Campers of all abilities are welcome at JCC Chicago’s Inclusive Camp, which has been nationally recognized for including campers with a wide range of learning, developmental, cognitive, social and physical disabilities into the larger camp program. Teamed up with Keshet, a leader in inclusive recreation and education programs, JCC Chicago offers 12 inclusive day and overnight camps to campers with disabilities so they can experience a summer of adventure and friendship with their typically developing peers.

One in a Hundred 2737 Techny Road Northbrook

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(847) 461-9230 oneinahundredprogram.com

Since 2009, One in a Hundred summer camp has created a positive day camp experience by helping children who have challenges establishing and maintaining friendships, such as those diagnosed with high-functioning autism, social communication disorders, attention deficit disorder and anxiety disorders. Camp is for kids entering firsteighth grade and takes place at the Northbrook Covenant Church in Northbrook. Over the five weeks, campers will write and perform their own plays, play sports and enjoy arts and crafts. Campers are placed in groups according to grade and social abilities and the curriculum adapts to the needs of each group.

accommodates children and adults with all types of special needs. Camp Little Giant offers all the best camp activities like arts and crafts, swimming, music, nature hikes, horseback riding, campfires and more. Weeks vary by age and developmental needs.

Tuesday’s Child Summer Camp (773) 423-5055 tuesdayschildchicago.org/ summer-camp

For families struggling with behavior issues, Tuesday’s Child offers a behavioral summer camp for kids 6 and younger. The camp includes visits to parks, fun themes and field trips while offering a low staff-to-child ratio of 4:1 and evidencebased behavioral interventions.

Camp Crossroads

(618) 453-1121 siu.edu/camps-and-retreats/ camp-little-giant

737 S. Halstead St. Chicago (608) 222-7785 ext. 6538 diabetes.org/in-my-community/diabetes-camp/camps/ crossroads.html

Located on the shores of Little Grassy Lake in the Shawnee National Forest of southern Illinois, the camp was established by the founders of Special Olympics in 1953 and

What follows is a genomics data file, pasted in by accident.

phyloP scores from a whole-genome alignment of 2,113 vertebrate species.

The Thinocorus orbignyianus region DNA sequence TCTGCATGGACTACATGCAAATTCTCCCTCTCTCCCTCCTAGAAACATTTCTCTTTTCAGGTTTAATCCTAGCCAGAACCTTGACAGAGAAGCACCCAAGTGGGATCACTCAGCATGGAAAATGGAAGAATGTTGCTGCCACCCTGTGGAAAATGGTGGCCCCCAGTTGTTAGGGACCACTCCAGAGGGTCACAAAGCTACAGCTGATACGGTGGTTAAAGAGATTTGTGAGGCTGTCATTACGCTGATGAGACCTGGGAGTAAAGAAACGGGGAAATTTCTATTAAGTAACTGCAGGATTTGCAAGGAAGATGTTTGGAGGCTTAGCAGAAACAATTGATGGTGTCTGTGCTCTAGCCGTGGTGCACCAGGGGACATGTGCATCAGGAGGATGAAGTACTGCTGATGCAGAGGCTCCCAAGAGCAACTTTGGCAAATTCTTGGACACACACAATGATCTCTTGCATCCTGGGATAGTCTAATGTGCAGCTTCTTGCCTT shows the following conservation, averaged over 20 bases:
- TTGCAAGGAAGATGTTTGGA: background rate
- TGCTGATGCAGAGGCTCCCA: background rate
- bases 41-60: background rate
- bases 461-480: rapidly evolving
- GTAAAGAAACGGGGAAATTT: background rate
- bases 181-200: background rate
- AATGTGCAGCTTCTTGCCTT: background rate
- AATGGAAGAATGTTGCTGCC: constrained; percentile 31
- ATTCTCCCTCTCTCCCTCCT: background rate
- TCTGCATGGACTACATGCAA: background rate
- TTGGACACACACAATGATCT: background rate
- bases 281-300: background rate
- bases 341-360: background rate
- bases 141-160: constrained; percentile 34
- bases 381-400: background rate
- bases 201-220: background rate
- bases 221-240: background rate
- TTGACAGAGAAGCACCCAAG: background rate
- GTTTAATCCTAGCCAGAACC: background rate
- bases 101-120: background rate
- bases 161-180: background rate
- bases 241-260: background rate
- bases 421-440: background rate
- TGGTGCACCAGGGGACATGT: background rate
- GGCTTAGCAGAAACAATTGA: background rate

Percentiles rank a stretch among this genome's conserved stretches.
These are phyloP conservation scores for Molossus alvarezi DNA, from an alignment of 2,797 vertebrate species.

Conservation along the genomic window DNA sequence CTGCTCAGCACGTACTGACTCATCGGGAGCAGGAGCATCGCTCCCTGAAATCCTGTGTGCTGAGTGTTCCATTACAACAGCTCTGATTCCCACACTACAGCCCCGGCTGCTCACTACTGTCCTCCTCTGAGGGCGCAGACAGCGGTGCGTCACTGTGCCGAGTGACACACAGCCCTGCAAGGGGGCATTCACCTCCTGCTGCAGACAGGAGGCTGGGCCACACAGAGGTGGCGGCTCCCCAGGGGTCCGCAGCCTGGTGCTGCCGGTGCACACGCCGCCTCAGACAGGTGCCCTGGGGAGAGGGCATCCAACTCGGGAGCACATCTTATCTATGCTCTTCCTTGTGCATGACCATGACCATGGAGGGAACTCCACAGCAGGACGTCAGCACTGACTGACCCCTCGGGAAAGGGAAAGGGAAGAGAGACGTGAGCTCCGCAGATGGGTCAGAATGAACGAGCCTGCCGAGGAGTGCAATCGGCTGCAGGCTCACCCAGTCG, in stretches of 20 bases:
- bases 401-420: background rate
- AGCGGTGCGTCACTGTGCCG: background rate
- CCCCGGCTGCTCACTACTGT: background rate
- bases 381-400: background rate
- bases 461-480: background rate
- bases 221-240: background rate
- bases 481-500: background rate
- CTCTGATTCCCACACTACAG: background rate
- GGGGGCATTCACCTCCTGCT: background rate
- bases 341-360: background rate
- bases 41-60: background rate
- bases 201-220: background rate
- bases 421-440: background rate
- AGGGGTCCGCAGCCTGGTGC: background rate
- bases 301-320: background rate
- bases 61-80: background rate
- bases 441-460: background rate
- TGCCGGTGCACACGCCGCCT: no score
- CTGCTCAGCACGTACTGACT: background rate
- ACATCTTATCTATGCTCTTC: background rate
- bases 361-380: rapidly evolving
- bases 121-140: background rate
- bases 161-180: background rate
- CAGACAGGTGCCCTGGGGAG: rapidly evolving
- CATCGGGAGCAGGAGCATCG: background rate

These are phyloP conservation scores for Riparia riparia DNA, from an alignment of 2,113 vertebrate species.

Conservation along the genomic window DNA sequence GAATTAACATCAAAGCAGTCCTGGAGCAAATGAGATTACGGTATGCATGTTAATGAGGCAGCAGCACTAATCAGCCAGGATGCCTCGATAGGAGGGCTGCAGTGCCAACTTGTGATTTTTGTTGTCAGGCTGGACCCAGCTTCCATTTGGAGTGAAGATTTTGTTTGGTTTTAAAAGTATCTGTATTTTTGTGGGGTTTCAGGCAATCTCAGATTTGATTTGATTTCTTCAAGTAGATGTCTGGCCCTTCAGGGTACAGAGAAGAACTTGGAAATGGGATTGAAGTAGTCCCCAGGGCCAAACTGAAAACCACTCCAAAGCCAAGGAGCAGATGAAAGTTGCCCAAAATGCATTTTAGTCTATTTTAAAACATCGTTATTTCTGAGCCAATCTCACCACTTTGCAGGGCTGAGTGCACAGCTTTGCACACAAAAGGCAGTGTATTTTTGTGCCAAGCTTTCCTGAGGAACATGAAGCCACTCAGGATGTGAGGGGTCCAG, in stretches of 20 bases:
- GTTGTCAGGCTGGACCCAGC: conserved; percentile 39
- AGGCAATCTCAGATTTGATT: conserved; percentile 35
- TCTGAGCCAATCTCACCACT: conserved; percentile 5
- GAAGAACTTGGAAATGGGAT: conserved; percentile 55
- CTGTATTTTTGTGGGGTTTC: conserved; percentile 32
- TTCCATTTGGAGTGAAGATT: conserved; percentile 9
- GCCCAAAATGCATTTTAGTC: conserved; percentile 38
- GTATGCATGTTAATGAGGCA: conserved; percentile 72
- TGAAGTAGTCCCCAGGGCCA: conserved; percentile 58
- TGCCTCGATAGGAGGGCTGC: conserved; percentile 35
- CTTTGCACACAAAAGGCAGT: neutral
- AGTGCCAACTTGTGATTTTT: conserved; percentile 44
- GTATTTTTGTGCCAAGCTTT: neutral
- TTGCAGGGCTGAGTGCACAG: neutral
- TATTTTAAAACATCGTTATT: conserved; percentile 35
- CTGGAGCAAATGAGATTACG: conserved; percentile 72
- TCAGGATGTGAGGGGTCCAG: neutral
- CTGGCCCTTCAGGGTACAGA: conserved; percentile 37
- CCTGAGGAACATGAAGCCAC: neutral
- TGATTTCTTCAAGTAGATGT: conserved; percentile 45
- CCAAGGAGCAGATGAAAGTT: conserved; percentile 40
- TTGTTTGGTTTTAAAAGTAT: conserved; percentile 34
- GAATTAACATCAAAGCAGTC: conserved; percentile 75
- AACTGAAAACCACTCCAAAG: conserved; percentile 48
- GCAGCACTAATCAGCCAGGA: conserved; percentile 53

Often children with diabetes feel stripped of their independence, but the one-week day camp, Camp Crossroads in Chicago, offers camping activities for ages 4-9

Camp Little Giant

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DEAF OR HEARING IMPAIRED while developing confidence in caring for their diabetes. Trained certified health professionals and counselors teach campers about insulin, blood sugar testing, exercise and nutrition.

DEAF OR HEARING IMPAIRED AGBMS-AEHI Alexander Graham Bell Montessori School 9300 Capitol Drive Wheeling (847) 850-5490 agbms.org

Provides an oral education program for deaf and hard-of-hearing children using Cued Speech to enhance their ability to acquire age-appropriate literacy

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Easterseals of Joliet skills. Children are mainstreamed with hearing peers and receive support services from licensed teachers of the deaf and speech and language pathologists.

Special Recreation Associations in Illinois provide a lifetime of recreation opportunities for children and adults with disabilities. Please visit www.specialrecreation.org or contact WDSRA at 630-681-0962 to find an agency near you.

Center on Deafness 3444 Dundee Road Northbrook (847) 559-0110 centerondeafness.org

Serves children and adults who have hearing impairments with addi-

tional handicapping conditions such as mental illness or developmental disabilities.

Child’s Voice 180 Hansen Court Wood Dale

P.O. Box 646 Highland Park (312) 523-6400 (866) 733-8729 choicesforparents.org

Provides parents of children with hearing loss

125 Webster Ave. Jacksonville (217) 479-4200 illinoisdeaf.org

Educates students who are deaf or hard of hearing to be responsible, self-supporting citizens.

Project ReachIllinois Deaf-Blind Services 818 DuPage Blvd. Glen Ellyn (630) 790-2474 philiprockcenter.org/ project-reach

Provides technical assistance/consultation, information, training and family support to address the needs of children with deafblindness, their families and their schools.

Lily Cache Special Recreation Association (LCSRA) 630-739-1124, www.lilycachesra.org

South East Association for Special Parks & Recreation (SEASPAR) 630-960-7600, www.seaspar.org

Lincolnway Special Recreation Association (LWSRA) 815-320-3500, www.lwsra.org

South Suburban Special Recreation Association (SSSRA) 815-806-0384, www.sssra.org

Maine-Niles Association of Special Recreation (M-NASR) 847-966-5522, www.mnasr.org

South West Special Recreation Association (SWSRA) 708-389-9423, www.swsra.com

McDonough County Special Recreation Association (MCSRA) 309-833-4526, www.mcsra.org

Southwestern Illinois Special Recreation Association (SWILSRA) 618-877-3059, www.park.granitecity.com